Journey Story

Finding Something Greater Than Ourselves

by Chris Riffle

I wouldn’t say I grew up very religious. In fact, I don’t believe in God in the traditional sense. I do, however, believe in something greater than ourselves and so often, in our day-to-day world, this is something we tend to forget.

When I moved to New York City from Seattle I was scared that I’d feel like an outsider—such an insignificant piece of a large and fast moving machine. I moved because my then fiancé, Timothy Atticus, got accepted to Cooper Union, an art school in the heart of the East Village.

As a musician, I loved the idea of the extra motivation a big city move could bring.

I never was one to venture too far from the nest. I have two sisters and was the only sibling to stay in state for college, just a half hour from where I grew up. After college, I moved to Seattle and lived for quite a while enjoying the sense of community that Capitol Hill offered then.

I’d walk to work everyday, passing friends and acquaintances along the way. Plus it was such a supportive and wonderfully queer neighborhood at that time. I really couldn’t imagine finding this community in a city as big as New York. To my surprise, I found precisely this, especially in the East Village. From the local cafe I got a job at, to the open mics and gigs I was playing (probably most surprising to me of all) in a church on 2nd Ave a couple blocks from our apartment—there was no shortage of opportunities to build this community.

We hear so many stories about people coming to the realization that they’re different than what they think God wants them to be and how that difference can cause a rift between their spiritual beliefs and their identity.

The fear of our differences keeps us apart and keeps us from growing.

It can keep churches from opening their doors to understanding and it can keep the queer community from feeling accepted by institutions that have taught intolerance and homophobia. Being invited in and included in traditional spaces like churches and marriage is having a profound effect on us.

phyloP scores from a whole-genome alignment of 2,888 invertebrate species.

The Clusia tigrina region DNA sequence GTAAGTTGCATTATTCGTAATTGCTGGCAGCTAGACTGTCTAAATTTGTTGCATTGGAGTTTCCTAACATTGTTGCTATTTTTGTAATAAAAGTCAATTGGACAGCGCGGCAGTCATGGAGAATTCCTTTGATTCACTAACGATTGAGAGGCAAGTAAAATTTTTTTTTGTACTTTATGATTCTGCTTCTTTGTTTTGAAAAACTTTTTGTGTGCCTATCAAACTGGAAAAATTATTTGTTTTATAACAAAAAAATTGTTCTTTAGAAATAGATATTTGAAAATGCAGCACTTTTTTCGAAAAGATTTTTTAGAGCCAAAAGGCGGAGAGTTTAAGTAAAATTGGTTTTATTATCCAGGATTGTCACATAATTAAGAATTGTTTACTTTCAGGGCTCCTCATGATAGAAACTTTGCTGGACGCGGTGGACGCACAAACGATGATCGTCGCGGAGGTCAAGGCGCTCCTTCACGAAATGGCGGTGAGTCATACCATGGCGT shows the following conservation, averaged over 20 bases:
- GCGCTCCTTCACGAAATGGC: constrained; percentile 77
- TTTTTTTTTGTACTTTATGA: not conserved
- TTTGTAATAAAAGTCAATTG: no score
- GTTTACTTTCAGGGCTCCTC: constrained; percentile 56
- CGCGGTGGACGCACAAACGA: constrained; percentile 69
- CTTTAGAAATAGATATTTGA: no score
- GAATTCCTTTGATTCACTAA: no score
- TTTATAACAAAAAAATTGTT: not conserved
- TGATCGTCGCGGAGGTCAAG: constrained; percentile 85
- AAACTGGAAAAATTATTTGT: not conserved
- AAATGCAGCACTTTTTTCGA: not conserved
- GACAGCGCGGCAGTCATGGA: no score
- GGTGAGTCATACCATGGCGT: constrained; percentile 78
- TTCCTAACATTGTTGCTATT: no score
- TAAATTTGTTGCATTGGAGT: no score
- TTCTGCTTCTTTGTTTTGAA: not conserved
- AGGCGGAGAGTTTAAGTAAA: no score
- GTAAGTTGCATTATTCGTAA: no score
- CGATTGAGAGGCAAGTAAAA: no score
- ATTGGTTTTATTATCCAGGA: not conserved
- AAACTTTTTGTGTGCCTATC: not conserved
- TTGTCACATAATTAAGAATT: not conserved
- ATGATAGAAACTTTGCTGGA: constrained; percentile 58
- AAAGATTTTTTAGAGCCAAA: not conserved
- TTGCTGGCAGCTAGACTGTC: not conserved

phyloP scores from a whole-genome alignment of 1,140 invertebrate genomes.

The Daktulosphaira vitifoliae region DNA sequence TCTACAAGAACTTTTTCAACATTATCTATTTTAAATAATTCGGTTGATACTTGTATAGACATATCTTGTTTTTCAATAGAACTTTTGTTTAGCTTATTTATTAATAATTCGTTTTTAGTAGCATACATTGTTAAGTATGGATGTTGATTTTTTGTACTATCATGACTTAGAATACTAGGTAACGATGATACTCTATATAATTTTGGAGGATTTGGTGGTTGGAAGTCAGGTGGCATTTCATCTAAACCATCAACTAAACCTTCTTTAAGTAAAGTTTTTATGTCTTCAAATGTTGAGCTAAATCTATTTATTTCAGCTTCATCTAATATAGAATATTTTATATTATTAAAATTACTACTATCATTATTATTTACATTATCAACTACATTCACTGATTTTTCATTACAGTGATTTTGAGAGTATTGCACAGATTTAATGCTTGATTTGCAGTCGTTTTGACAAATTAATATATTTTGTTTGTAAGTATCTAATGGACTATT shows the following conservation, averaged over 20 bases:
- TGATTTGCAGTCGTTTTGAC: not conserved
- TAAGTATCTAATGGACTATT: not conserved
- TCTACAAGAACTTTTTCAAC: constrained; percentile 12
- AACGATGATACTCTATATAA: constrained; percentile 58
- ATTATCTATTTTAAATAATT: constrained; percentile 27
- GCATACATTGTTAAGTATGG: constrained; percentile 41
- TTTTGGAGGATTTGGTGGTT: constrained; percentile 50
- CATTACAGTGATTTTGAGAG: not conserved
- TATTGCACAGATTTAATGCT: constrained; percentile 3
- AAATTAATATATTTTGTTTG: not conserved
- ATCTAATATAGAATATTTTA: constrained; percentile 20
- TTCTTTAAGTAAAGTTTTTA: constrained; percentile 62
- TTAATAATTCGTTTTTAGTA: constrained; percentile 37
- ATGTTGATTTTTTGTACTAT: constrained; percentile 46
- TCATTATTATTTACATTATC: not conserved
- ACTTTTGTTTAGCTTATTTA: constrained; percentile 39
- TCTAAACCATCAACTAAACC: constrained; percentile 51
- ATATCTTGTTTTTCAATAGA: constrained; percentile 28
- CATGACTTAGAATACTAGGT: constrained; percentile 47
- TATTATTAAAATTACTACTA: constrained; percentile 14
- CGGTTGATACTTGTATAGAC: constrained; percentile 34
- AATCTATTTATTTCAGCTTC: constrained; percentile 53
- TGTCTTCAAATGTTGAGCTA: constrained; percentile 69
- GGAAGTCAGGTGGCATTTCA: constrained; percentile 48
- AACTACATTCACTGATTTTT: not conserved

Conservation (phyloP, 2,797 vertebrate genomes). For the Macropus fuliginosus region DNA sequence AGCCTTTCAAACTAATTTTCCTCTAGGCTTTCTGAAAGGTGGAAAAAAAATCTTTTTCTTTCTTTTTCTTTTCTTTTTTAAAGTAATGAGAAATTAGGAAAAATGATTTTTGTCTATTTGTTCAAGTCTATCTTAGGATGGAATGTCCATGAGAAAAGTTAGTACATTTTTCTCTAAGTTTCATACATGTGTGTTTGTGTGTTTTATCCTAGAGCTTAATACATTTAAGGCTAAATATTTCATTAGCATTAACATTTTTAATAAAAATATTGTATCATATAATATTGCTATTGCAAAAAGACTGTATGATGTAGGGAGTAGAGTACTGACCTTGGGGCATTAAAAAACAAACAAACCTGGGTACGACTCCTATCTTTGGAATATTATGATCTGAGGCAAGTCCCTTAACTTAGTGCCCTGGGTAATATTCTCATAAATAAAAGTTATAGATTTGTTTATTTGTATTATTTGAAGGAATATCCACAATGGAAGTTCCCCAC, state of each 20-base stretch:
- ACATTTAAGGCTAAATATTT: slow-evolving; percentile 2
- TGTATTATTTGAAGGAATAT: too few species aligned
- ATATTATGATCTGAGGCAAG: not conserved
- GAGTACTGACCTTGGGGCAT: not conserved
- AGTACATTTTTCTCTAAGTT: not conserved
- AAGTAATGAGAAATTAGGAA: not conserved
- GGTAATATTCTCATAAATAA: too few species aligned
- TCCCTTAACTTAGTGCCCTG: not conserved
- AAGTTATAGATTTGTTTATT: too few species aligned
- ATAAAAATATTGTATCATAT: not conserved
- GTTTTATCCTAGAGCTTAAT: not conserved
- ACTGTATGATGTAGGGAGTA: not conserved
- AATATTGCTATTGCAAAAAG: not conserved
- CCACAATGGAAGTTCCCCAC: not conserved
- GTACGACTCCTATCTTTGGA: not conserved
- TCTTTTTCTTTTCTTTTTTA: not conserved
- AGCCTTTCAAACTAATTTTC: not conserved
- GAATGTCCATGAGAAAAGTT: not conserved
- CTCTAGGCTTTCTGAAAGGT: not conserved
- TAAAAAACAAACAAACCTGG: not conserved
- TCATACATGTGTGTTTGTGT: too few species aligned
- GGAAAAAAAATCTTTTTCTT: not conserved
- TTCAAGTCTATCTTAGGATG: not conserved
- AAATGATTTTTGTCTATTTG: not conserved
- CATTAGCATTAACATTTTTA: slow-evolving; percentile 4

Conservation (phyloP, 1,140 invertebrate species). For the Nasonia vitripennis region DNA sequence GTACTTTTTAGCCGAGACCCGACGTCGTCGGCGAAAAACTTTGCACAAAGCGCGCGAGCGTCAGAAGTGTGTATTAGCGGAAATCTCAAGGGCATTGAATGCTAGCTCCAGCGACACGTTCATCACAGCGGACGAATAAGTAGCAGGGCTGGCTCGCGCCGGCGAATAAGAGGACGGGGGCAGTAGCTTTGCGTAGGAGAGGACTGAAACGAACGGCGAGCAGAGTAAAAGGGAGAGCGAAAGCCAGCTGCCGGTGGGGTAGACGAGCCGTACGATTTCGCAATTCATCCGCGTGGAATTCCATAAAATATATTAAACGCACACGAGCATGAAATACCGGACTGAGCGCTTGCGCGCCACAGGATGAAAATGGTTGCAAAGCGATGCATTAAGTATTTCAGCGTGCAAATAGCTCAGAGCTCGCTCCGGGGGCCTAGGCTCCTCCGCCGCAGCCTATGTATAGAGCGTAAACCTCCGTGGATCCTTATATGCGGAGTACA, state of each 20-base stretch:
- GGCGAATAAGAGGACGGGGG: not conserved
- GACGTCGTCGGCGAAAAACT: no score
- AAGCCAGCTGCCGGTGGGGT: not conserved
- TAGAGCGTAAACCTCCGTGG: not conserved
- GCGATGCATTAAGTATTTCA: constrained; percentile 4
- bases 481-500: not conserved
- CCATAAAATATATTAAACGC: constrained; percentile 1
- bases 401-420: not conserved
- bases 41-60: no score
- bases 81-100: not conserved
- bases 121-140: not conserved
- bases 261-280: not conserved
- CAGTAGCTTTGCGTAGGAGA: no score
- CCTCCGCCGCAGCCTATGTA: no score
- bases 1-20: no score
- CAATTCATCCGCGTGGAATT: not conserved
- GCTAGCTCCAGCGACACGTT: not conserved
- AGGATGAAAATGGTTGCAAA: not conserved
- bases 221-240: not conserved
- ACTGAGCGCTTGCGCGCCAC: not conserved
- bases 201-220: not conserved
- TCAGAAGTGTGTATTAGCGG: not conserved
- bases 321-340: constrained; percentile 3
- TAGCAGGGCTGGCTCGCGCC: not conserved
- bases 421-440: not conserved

I remember first being drawn into Middle Collegiate Church by the sounds of avant-garde organ recitals pouring into the streets. I really connect with the values of Middle Collegiate Church and the minister, Jacqui Lewis.

When Obama got elected, I remember sitting in the pews surrounded by a community that transcended race, gender, sexual orientation, age and so many other boxes we put ourselves in. I remember feeling like all of us together had accomplished something unimaginable because we all believed in each other and something greater than ourselves.

Imagine what we could achieve if more of us felt welcome in community spaces like this across the globe.

Similar to classic lines to folk songs I grew up singing, my parents taught me that, “You can be anybody you want to be, you can love whomever you will…” My Mom was raised Catholic and my Dad Methodist. My Dad is a musician and for quite a while lived in a yoga commune outside of Seattle.

Growing up, I was always surrounded by a variety of people, often musicians and artists. It’s almost ironic that here in the biggest city in America, despite my fears of getting lost in the shuffle, I’ve been able to find a community with such a diverse group of people that can make me feel so close to home.

I think we are only beginning to see the positive changes that are in store.

So many of us in the gay community have known what it’s like to grow up not feeling accepted and ultimately not accepting ourselves. It gives me so much hope to see rapidly growing and thriving communities that preach this acceptance as part of their mission statement.

Check out Chris Riffle’s “Closer Where I Wanna Be